DJ duo launches new disco record label
Bahraini duo Mazen and Vish released their debut Dar Disku extended play record, a blistering two-track release that brilliantly updates longlost Middle East music for today’s dance floors. Merging Middle East music with club-ready disco and house, Bahraini DJ and producer duo Mazen Almaskati and Vish Mhatre have created their own cutting-edge, homegrown label Dar Disku, that has quickly become a cult name, securing a guest mix and interview for BBC radio plus headline DJ slots in Dublin, London, Mumbai and Bahrain in just six months.
Dar Disku, which literally means ‘home of the disco’ in Arabic, has quickly proved its skill in their first official release which was out worldwide on January 21 where the duo are currently prepping for their tour, starting from April 16 in Kent, United Kingdom. Speaking to Tribune, Mazen Almaskati, said: “This project aims to encapsulate a collective culture and various forms of artistry from the Middle East that was right before our eyes growing up in Bahrain. Many of us looked to the West for ‘valuable’ art, things that were worth our time and attention and unfortunately may have turned a blind eye to our homegrown talents and schools of thinking and creativity.
“Bahrain is rich in culture and art owing to it being a melting pot of not only all Middle Eastern cultures but cultures from all over the world. This has manifested in the music and art and physical forms around us and even the way we speak. All in all, Bahrain has a lot to offer. We hope to not only revive people’s keen ear for middle eastern music but also to bring people together with the shared experience of growing up in a place like this whilst reclaiming the pride and awe that it deserves.”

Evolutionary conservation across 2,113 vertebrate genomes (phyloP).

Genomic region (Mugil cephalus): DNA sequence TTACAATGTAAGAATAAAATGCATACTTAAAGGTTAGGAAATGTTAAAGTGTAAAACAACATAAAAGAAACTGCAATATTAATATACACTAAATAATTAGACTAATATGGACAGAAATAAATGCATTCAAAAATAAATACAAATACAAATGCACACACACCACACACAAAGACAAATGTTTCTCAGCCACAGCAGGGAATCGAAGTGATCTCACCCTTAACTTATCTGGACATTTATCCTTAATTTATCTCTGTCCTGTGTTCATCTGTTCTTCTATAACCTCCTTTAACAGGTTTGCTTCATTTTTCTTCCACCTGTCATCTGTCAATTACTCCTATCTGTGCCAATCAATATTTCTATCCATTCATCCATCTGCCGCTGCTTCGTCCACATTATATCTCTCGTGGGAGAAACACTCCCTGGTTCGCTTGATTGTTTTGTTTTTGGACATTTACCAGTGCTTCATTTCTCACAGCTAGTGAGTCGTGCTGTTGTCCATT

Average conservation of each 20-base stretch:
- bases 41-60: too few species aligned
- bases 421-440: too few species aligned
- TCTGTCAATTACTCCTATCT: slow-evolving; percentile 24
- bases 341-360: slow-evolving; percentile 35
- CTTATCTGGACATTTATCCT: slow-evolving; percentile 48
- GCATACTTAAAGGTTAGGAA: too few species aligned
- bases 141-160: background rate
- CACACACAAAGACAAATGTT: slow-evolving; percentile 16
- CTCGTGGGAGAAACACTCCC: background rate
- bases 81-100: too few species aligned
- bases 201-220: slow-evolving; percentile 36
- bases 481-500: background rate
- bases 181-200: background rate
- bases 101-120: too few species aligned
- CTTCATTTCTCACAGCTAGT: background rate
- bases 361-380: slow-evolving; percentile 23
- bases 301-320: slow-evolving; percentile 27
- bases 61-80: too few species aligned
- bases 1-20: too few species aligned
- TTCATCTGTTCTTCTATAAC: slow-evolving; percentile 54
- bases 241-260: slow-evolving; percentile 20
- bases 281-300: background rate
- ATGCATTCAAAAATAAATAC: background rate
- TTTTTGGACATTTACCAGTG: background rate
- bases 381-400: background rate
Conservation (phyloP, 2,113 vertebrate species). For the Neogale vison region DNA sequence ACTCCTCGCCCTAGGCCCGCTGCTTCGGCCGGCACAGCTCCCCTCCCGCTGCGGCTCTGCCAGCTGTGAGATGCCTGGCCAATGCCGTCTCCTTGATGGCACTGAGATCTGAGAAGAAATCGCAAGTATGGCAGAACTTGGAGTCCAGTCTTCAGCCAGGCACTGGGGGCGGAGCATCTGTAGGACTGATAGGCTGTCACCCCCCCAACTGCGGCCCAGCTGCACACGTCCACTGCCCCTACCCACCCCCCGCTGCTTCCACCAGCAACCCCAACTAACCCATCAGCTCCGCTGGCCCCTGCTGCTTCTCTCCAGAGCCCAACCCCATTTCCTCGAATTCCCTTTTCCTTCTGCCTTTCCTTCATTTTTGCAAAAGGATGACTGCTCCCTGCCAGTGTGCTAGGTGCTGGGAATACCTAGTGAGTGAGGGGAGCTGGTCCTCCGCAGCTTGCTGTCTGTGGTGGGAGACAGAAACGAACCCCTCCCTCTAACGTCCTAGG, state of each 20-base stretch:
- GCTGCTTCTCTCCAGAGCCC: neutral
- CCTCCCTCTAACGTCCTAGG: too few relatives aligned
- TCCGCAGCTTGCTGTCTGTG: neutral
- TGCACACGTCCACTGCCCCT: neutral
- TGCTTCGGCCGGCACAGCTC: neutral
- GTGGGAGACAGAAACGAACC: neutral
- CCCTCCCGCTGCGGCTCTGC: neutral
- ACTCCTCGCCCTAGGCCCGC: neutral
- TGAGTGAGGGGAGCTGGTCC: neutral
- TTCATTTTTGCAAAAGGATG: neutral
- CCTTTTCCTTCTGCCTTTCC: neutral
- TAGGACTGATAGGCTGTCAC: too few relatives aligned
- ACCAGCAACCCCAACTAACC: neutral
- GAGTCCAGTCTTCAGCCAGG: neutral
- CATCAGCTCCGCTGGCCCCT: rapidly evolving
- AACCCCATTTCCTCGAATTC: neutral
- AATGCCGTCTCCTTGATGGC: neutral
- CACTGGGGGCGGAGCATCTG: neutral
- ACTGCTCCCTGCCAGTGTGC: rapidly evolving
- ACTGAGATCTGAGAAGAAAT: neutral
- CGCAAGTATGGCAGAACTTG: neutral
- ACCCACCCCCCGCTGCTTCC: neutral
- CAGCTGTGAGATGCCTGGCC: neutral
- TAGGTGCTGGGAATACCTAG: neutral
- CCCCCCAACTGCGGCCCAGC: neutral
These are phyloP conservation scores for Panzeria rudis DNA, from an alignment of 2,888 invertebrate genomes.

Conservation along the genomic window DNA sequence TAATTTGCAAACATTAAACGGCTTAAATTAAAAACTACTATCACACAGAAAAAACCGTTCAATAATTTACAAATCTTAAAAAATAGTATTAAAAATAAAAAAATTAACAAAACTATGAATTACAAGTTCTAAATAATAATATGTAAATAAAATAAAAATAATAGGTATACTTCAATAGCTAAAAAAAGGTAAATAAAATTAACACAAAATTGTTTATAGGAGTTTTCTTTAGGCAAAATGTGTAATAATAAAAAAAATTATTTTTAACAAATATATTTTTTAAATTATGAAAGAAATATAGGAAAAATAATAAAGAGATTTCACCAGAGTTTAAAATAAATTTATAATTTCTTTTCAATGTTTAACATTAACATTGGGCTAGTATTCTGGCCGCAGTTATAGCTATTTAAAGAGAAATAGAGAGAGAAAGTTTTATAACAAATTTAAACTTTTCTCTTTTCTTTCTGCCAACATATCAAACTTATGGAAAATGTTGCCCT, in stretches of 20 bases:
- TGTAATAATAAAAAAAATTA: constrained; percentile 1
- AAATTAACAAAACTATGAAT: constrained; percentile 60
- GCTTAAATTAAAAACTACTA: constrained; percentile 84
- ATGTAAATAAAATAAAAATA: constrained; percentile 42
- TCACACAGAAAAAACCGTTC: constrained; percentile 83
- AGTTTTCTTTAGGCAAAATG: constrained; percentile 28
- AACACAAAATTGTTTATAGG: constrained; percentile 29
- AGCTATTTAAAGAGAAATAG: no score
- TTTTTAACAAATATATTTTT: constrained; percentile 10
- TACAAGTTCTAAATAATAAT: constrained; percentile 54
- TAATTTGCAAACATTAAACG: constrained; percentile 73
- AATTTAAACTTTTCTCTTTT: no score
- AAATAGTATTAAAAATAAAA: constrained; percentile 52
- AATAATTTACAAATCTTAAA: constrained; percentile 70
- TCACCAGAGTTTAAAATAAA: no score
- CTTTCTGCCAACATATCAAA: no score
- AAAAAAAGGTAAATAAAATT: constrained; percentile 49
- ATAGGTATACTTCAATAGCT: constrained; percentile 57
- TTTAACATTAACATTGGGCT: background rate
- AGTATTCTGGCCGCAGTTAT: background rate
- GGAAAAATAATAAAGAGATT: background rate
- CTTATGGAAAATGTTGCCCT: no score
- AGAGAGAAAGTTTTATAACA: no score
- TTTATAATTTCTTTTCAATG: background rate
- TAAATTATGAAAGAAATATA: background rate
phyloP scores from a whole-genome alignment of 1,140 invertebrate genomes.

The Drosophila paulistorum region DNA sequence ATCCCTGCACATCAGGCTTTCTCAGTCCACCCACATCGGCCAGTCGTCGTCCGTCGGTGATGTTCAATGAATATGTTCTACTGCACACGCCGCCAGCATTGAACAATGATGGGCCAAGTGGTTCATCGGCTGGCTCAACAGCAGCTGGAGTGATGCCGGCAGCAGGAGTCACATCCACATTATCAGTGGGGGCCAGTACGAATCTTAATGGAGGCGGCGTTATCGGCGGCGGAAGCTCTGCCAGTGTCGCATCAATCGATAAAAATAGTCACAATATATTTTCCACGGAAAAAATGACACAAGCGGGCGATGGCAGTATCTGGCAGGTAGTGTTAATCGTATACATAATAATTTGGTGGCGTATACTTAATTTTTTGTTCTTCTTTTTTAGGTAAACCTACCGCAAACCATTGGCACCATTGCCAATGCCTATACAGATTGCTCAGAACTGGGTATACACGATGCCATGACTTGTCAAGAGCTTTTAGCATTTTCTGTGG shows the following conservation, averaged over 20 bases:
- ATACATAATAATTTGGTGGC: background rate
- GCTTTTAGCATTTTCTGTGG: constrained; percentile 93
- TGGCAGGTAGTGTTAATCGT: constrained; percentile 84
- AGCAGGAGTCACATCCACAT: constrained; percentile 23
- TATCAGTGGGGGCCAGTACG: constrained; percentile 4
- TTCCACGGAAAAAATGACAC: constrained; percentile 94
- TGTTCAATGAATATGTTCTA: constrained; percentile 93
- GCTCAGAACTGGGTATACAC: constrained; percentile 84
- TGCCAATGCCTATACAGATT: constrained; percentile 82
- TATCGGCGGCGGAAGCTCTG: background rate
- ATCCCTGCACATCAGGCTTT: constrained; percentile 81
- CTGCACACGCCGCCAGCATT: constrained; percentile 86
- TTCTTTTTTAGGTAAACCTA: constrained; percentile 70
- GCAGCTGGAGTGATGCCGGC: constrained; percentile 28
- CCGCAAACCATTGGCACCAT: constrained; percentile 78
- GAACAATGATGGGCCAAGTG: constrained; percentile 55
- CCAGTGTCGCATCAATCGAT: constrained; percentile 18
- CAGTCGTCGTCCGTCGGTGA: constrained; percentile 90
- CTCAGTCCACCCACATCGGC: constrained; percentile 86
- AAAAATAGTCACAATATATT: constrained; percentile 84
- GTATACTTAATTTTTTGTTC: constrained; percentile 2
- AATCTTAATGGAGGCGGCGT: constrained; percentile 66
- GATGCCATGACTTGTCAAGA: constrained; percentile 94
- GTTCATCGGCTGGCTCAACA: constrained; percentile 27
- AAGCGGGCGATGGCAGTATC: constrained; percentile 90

Echoing a similar view, Vish Mhatre said, “Bahrain has not only the talent but also the means to harness this creative potential and produce fantastic art and music. During our time making music in Bahrain we have met many incredible artists making fantastic art and music from home studios and bedrooms and so with the technical barriers of entry changing year by year.
“We foresee the future of Bahrain’s creative output not being limited by the skill and talent of homegrown artists, but instead by the presence of an all-encompassing creative platform and collective.”